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How Youth Mental Health First Aid Helps Our Community Grow Stronger

Our community is experiencing stressors like we haven’t seen in our lifetime. — and we can become stronger as a result. As we collectively grapple to get the pandemic under control right now, here in 2020, understand that we will be seeing ongoing secondary health effects for years to come. One third of Americans are experiencing clinical levels of anxiety, depression or both. Crisis text lines have shown a collective 40% increase in volume since the beginning of the pandemic according to The Mental Health Fund.

History teaches us that natural disasters are followed by surges in anxiety, depression, substance abuse, child abuse, domestic violence and PTSD. But the pandemic prevents us from responding in key ways. Mental Health First Aiders cannot help those around them as easily, and they cannot credibly reassure people that the danger has subsided. We’re still in it, and there is important work to be done. The youth of today need us now more than ever.

One of my first positions after becoming licensed was working as a mental health counselor in a public high school’s wellness center. The wellness center was home to the nurse’s office, after school youth programs, and mental health counselors’ offices. The beauty of getting parental consent to participate with the wellness center and any of its associated programs meant that teens did not necessarily have to disclose to their parents that they were in counseling. I would meet with students who needed extra social/emotional support in individual counseling sessions and, when possible and appropriate, family counseling sessions after school hours. This position allowed me to getting trained in Youth Mental Health First Aid (YMHFA).

While the training itself was valuable for me as an on-site therapist, it was especially encouraging to know that non-mental health school staff were getting trained in it as well. The staff members who were most likely to identify students who might benefit from meeting with a mental health counselor included school counselors, teachers and administration — in addition to the students who self-identified as needing extra support.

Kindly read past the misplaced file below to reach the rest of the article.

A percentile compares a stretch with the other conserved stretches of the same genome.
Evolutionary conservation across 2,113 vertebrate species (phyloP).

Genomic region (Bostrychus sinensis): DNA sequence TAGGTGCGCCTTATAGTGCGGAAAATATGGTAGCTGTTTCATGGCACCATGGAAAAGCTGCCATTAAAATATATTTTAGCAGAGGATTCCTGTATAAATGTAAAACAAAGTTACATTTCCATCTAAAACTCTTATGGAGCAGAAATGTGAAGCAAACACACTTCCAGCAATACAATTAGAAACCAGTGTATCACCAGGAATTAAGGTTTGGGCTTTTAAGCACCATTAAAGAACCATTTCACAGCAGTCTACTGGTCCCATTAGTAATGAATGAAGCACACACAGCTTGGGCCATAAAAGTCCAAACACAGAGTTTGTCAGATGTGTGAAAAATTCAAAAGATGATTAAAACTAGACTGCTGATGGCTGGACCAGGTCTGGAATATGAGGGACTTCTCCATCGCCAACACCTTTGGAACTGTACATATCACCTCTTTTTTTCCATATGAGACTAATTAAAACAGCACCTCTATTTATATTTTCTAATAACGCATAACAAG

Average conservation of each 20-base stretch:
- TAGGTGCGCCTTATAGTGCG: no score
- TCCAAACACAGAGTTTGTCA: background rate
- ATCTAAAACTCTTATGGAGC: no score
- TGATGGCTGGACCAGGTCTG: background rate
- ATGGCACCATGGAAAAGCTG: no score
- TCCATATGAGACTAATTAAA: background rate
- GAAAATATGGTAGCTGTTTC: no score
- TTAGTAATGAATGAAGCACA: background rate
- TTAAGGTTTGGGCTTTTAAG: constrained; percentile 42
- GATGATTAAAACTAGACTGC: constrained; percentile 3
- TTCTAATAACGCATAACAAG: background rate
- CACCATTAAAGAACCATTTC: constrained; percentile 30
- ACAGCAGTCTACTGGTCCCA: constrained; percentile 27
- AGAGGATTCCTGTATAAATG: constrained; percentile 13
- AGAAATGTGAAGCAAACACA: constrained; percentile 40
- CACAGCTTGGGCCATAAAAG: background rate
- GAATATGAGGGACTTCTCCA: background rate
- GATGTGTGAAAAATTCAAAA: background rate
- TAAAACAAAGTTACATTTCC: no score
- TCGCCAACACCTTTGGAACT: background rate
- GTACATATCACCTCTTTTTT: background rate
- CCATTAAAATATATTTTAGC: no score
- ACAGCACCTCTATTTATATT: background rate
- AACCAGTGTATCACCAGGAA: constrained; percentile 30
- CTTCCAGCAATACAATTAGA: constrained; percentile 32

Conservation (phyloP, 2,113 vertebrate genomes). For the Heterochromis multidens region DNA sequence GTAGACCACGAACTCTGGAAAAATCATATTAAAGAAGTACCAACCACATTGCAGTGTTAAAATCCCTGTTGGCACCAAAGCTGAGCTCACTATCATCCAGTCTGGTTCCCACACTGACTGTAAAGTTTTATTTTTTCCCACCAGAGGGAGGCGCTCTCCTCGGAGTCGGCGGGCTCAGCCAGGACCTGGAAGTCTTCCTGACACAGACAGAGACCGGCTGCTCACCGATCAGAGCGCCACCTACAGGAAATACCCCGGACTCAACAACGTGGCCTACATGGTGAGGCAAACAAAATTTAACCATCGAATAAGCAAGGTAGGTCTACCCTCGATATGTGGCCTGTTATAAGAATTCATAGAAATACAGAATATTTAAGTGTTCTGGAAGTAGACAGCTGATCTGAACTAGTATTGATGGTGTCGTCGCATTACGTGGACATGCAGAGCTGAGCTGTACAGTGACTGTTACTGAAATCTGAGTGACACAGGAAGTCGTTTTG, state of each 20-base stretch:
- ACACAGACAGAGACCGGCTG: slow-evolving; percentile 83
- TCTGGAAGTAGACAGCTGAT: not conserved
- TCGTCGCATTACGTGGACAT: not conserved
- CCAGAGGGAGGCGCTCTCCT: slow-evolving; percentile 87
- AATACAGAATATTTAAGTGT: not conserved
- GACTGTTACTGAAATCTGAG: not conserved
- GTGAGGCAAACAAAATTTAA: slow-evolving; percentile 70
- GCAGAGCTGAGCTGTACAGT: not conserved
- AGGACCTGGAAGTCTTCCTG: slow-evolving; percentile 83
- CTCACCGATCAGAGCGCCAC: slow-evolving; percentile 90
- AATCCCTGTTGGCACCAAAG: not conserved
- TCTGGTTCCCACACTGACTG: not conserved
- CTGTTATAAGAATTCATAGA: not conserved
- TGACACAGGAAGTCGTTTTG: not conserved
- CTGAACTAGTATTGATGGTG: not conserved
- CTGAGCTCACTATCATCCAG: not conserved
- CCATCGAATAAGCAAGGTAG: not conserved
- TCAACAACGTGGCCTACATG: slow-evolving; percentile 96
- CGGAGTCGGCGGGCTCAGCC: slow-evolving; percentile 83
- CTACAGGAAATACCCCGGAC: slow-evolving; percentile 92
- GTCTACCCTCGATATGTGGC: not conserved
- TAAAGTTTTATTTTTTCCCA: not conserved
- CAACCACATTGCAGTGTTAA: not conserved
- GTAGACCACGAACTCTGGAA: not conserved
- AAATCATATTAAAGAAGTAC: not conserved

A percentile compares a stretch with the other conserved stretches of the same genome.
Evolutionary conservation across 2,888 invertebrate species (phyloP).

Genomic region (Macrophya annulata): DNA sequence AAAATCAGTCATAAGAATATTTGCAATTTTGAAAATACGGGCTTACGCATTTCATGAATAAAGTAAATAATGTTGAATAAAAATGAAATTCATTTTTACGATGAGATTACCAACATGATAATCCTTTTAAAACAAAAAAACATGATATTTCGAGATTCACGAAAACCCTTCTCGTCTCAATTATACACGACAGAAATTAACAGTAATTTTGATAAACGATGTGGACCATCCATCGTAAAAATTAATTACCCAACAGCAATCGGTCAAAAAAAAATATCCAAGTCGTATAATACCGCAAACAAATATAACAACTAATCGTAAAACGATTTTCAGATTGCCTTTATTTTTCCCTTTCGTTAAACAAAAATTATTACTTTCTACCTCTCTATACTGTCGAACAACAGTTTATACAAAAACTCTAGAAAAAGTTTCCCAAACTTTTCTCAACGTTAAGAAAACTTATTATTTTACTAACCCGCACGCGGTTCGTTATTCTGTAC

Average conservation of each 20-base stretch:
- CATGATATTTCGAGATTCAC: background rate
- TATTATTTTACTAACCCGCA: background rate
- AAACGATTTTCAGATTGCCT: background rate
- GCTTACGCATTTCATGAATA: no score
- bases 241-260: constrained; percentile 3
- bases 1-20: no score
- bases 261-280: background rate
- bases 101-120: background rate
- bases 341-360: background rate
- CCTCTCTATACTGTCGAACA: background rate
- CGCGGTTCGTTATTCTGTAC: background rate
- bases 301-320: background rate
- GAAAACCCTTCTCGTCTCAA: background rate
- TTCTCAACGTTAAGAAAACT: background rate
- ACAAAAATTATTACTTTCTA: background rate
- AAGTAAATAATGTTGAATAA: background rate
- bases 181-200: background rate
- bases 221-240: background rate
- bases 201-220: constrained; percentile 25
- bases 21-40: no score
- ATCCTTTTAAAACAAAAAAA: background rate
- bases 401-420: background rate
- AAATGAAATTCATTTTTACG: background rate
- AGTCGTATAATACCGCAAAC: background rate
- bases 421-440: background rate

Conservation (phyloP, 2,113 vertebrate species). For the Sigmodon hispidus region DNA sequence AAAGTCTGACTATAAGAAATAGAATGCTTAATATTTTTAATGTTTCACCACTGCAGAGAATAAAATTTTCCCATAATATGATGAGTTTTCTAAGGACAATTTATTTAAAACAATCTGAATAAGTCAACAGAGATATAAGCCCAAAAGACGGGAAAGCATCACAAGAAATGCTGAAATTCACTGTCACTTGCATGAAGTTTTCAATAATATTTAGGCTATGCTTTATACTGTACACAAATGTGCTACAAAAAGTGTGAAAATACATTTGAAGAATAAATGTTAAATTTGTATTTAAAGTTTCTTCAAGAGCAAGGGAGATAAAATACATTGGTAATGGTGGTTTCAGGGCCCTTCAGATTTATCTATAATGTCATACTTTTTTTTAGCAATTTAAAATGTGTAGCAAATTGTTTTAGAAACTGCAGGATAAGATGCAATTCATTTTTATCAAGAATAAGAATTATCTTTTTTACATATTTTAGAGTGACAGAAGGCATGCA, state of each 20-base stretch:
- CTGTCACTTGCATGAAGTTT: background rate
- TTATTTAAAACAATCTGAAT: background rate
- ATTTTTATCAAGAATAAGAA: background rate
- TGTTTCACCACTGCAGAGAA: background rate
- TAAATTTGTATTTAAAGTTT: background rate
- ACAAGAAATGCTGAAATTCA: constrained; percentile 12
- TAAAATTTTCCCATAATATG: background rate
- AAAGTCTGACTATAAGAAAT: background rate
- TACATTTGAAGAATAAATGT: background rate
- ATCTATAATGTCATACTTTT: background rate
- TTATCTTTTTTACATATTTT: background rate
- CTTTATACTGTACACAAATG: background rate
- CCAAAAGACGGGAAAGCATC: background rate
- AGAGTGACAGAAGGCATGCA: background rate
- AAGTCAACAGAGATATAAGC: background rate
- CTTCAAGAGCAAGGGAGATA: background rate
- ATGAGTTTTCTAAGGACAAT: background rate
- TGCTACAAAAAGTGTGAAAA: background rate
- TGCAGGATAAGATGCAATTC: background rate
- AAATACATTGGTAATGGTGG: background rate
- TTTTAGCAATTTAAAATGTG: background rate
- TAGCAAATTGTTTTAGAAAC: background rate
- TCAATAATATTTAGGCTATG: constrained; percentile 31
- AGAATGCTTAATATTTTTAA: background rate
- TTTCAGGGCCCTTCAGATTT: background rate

In formal counseling sessions, my graduate training equips me to assess and diagnose presenting problems. However, getting trained in YMHFA allowed other staff and me to increase the likelihood of positively identifying mental health issues that presented in the student population outside of the wellness center.

It also improved my competencies when speaking on the issues to the general student population. For example, if I went to a classroom to give a talk on anxiety, as it might be related to test taking or applying to college, I could present psychoeducational statistics, coping skills and other techniques that were relevant to helping the students recognize warning signs in themselves, their friends and classmates.

Getting trained in YMHFA is no substitute for becoming a trained, licensed professional, but it can provide school staff, parents, youth ministers, coaches, and other community members who interact with our nation’s youth a huge leg up in feeling competent to respond.

One component of the training is substance use and substance use disorders. If a parent whose kids are just beginning to age into the middle school years gets trained in YMHFA, they will arguably be in a better position to identify, understand and respond to signs of mental health and substance use challenges. They will also be able to use the rock-solid Mental Health First Aid Action Plan (ALGEE), which includes assessing for risk of suicide or harm, listening non-judgmentally, giving reassurance and information, encouraging appropriate professional help, and encouraging self-help and other support strategies.

Other components of the training cover mental health challenges and disorders in youth and young adults in the U.S., adolescent development, anxiety and depression among young people, and how to use Mental Health First Aid for youth in crisis.

The good news is that the stigma surrounding mental health challenges is slowly changing as more community leaders speak out about these important issues. So if you are a parent, educator, or other adult having meaningful interactions with youth, I strongly encourage you to consider reading about what it takes to get YMHFA certified.

Learn more about how you can #BeTheDifference with Youth MHFA.

Robin S. Smith, MS, LCMFT is a Youth MHFA Instructor and licensed marriage and family therapist, and clinical director at The Couple and Family Clinic in Bethesda MD. His areas of expertise include transition to parenthood for new and expecting parents, infidelity, sex and intimacy issues, premarital counseling, and trauma.

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